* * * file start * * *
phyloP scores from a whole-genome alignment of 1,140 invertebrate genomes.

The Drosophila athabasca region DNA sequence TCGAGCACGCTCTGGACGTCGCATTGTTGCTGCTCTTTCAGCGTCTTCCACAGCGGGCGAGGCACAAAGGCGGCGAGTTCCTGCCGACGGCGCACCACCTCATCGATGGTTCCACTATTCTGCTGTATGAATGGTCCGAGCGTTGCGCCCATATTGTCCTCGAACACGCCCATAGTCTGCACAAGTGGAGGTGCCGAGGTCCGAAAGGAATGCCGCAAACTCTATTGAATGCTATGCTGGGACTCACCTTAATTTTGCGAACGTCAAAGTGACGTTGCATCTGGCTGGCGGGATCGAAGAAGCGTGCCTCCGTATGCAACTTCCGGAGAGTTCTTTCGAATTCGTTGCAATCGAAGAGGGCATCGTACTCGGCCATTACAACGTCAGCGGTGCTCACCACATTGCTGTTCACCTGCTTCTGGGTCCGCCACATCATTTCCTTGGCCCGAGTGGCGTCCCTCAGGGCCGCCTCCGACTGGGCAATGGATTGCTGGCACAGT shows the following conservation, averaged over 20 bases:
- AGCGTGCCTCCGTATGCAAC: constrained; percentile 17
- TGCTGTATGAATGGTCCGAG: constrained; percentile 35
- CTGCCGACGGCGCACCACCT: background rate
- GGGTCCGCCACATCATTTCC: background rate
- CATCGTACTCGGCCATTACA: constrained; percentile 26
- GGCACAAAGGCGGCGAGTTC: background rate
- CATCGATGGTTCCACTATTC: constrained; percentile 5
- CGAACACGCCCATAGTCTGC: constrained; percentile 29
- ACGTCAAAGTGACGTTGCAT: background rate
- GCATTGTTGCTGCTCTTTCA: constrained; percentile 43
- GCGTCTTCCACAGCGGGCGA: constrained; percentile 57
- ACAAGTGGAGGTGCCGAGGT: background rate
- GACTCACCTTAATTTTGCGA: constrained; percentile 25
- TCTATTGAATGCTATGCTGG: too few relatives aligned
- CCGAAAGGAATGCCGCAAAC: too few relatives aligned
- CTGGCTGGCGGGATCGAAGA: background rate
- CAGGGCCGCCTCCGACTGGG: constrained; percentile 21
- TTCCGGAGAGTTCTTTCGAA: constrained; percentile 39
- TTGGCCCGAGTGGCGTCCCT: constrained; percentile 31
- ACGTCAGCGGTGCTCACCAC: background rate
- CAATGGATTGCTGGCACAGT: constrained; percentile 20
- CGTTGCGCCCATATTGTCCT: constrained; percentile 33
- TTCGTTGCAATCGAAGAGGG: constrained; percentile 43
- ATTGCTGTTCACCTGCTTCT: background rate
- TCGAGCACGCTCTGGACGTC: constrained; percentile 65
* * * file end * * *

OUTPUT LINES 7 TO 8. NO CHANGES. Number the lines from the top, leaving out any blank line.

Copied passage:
- CATCGTACTCGGCCATTACA: constrained; percentile 26
- GGCACAAAGGCGGCGAGTTC: background rate